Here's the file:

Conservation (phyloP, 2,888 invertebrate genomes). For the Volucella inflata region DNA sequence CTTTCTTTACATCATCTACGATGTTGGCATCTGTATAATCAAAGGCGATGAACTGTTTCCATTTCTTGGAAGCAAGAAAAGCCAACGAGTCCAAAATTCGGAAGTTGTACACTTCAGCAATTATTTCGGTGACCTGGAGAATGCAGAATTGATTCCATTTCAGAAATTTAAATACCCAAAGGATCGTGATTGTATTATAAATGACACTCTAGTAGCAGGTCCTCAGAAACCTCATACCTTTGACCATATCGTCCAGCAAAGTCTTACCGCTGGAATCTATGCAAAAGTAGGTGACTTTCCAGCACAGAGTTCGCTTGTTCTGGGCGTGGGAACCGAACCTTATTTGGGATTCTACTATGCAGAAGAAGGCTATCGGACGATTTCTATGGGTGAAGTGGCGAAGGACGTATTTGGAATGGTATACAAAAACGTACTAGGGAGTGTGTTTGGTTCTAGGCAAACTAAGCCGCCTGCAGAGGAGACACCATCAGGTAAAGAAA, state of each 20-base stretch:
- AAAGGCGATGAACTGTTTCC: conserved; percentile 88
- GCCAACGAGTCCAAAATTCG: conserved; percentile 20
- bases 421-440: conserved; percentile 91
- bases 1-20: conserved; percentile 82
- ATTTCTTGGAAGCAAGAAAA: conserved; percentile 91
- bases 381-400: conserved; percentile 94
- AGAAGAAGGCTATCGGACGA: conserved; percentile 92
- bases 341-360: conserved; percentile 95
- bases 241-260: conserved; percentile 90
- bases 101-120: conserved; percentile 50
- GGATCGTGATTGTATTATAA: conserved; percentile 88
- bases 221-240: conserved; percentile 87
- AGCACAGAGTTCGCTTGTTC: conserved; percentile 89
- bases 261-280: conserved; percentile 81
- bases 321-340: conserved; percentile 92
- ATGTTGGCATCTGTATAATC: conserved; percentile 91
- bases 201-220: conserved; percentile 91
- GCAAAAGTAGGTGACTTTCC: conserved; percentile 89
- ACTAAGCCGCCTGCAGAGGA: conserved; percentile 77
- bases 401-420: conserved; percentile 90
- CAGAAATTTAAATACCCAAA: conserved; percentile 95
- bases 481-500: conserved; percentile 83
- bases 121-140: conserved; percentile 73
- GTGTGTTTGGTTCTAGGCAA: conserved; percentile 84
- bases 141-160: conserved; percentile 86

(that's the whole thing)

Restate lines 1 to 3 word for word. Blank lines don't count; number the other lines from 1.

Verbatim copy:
Conservation (phyloP, 2,888 invertebrate genomes). For the Volucella inflata region DNA sequence CTTTCTTTACATCATCTACGATGTTGGCATCTGTATAATCAAAGGCGATGAACTGTTTCCATTTCTTGGAAGCAAGAAAAGCCAACGAGTCCAAAATTCGGAAGTTGTACACTTCAGCAATTATTTCGGTGACCTGGAGAATGCAGAATTGATTCCATTTCAGAAATTTAAATACCCAAAGGATCGTGATTGTATTATAAATGACACTCTAGTAGCAGGTCCTCAGAAACCTCATACCTTTGACCATATCGTCCAGCAAAGTCTTACCGCTGGAATCTATGCAAAAGTAGGTGACTTTCCAGCACAGAGTTCGCTTGTTCTGGGCGTGGGAACCGAACCTTATTTGGGATTCTACTATGCAGAAGAAGGCTATCGGACGATTTCTATGGGTGAAGTGGCGAAGGACGTATTTGGAATGGTATACAAAAACGTACTAGGGAGTGTGTTTGGTTCTAGGCAAACTAAGCCGCCTGCAGAGGAGACACCATCAGGTAAAGAAA, state of each 20-base stretch:
- AAAGGCGATGAACTGTTTCC: conserved; percentile 88
- GCCAACGAGTCCAAAATTCG: conserved; percentile 20